This is the name of a well-known song. It is also the title of a little book I recently found on one of my thrift-store visits. As the subtitle states, the book contains “Jewish Wisdom for Everyday Life”. To share today I have selected some of these words of wisdom which are of universal application.
In the introduction, Maxim Gorky, who was not Jewish, is quoted as having said,
“…Jewish wisdom is more all-human and universal than any other…because of the powerful humaneness that saturates it, because of its high estimate of man.”
Bachya Ibn Pakuda said,
“Days are scrolls: write on them only what you want remembered.”
From Anne Frank’s diary: “Whoever is happy will make others happy too.”
“Let other people’s dignity be as precious to you as your own.”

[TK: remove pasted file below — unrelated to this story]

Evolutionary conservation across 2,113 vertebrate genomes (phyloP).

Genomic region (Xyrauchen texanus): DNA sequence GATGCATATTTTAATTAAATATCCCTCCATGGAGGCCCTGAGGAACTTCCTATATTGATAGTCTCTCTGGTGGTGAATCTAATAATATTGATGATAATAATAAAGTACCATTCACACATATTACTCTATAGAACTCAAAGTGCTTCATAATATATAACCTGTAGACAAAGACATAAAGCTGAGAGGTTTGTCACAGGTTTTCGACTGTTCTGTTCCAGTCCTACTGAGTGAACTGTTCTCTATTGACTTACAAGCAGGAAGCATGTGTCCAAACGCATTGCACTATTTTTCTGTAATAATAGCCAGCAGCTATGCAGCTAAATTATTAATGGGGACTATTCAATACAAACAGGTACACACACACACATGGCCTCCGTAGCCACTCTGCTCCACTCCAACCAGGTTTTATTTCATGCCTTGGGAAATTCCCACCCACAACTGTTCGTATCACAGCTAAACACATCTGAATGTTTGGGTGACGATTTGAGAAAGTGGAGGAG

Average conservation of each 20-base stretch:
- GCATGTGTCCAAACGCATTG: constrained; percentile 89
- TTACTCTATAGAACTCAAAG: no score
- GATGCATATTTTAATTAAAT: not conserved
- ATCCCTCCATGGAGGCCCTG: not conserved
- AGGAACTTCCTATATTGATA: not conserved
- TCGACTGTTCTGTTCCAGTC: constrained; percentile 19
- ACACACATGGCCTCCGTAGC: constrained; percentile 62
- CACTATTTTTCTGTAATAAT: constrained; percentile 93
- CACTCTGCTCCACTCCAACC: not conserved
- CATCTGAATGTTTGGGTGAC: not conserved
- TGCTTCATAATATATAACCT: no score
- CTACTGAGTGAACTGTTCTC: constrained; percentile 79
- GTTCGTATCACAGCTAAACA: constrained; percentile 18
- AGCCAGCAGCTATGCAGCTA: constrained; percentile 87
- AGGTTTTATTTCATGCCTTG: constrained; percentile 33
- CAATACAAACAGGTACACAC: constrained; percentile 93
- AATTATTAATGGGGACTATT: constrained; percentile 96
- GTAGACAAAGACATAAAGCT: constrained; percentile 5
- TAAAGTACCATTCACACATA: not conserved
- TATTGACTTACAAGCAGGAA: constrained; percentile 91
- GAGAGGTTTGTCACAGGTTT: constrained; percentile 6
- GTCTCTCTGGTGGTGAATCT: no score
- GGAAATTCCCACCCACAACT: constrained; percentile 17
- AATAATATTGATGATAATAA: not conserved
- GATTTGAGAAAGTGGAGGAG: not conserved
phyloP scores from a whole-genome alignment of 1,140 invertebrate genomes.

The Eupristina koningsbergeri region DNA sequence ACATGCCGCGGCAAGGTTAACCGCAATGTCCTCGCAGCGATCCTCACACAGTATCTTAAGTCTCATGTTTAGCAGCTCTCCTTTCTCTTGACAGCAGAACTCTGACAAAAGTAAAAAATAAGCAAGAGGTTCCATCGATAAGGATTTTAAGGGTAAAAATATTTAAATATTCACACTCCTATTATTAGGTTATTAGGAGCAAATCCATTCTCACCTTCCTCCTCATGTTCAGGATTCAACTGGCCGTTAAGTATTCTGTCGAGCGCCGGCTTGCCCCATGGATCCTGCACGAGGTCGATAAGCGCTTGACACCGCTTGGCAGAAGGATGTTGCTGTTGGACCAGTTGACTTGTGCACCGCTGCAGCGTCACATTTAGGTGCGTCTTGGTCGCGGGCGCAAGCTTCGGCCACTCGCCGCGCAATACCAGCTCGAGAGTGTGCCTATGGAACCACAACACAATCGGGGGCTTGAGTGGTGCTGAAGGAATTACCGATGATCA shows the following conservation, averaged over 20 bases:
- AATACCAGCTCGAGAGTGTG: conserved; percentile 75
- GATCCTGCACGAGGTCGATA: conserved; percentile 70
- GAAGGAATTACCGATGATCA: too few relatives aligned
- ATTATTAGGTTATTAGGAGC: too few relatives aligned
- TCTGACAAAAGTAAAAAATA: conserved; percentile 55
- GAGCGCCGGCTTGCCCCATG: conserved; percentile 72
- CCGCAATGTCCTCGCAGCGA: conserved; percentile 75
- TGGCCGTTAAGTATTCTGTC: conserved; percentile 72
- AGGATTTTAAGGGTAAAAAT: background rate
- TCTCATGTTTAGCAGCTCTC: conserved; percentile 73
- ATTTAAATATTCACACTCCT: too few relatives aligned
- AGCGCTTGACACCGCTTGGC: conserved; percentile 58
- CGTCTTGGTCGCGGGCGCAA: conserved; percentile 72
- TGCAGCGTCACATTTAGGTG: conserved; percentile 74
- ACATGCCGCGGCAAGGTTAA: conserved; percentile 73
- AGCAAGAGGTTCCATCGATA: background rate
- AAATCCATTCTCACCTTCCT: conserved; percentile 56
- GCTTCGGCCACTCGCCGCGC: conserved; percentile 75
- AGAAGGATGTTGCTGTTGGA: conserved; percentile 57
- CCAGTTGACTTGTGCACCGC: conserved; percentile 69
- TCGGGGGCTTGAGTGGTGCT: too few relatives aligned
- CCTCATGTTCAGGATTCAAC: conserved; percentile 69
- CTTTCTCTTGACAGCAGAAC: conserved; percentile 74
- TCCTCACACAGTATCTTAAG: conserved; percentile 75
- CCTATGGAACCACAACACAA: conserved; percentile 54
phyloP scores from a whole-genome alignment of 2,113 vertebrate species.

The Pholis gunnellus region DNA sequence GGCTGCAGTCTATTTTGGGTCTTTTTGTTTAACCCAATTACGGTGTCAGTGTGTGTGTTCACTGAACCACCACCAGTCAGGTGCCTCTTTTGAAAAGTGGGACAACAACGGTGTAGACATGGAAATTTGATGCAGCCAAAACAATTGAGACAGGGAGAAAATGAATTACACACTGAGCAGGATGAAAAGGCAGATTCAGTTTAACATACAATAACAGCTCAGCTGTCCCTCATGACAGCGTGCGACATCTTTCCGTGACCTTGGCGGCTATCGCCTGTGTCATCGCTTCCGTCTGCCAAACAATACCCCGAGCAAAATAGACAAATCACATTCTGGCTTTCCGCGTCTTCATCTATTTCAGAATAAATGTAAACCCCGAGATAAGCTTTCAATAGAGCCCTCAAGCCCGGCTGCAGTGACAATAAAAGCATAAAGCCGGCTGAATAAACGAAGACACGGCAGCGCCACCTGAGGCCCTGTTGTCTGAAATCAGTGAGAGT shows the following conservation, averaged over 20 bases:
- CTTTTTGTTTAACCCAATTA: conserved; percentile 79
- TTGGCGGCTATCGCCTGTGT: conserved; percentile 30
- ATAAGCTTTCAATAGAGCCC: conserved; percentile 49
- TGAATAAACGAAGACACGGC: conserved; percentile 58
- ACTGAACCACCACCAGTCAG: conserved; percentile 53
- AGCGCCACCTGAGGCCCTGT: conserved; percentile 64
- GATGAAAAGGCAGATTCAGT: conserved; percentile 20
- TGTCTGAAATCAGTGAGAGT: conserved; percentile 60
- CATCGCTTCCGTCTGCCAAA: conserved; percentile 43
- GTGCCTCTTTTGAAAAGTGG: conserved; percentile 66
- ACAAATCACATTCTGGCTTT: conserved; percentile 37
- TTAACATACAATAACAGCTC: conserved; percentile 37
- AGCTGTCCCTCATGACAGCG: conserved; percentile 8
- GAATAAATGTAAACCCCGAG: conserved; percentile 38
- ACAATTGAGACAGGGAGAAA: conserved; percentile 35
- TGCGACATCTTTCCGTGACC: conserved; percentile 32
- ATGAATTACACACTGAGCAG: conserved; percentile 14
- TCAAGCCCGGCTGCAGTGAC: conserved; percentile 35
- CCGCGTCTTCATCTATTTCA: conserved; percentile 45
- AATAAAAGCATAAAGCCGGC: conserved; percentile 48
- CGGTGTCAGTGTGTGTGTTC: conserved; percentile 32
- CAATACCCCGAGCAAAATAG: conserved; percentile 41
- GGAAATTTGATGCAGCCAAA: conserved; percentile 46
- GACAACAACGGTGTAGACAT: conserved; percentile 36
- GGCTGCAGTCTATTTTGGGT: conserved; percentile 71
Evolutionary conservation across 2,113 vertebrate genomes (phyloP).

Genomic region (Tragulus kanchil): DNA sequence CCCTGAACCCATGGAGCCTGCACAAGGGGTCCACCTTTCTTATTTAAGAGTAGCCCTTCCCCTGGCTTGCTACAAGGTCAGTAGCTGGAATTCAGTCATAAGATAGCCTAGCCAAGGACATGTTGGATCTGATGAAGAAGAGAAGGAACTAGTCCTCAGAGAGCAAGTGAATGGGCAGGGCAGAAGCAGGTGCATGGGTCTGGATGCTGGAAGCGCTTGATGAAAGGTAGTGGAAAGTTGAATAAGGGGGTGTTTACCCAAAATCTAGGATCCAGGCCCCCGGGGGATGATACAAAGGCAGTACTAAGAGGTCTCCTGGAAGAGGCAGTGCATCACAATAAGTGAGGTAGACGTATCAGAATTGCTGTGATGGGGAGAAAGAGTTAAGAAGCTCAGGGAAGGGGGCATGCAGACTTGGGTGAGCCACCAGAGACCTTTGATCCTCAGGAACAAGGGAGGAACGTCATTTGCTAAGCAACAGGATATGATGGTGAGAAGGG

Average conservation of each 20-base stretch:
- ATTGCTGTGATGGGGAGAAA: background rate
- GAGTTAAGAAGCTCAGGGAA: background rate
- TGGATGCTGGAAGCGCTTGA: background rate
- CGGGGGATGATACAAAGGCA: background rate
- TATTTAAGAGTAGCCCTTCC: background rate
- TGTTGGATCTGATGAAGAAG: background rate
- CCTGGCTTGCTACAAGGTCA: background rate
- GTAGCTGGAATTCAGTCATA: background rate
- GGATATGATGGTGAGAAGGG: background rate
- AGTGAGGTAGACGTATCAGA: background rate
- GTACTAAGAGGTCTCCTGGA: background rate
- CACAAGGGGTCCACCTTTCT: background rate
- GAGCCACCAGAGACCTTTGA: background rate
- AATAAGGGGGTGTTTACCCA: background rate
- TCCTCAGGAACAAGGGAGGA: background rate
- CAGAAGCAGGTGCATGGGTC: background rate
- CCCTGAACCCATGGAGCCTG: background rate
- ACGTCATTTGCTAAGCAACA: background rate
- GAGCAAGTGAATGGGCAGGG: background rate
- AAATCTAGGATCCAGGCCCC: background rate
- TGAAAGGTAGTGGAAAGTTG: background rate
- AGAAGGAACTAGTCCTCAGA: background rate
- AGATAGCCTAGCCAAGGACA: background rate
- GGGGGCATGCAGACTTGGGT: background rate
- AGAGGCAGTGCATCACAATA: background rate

“The test of a people is how it behaves towards the old. It is easy to love children…But affection and care for the old, the incurable, the helpless, are the true gold mines of a culture.” Abraham Joshua Heschel
“Who is truly wise? One who learns from all people.” Pirke Avot.
“First a person should put his house together, then his town, then the world.” Rabbi Israel Salanter
Rabbi Barnett Brickner said, “Success in marriage does not come merely through finding the right mate, but through being the right mate.”
A Yiddish proverb: “A half truth is a whole lie.”
And to conclude, a smile from Kirk Douglas: “If you want to know about a man you can find out an awful lot by looking at who he married.”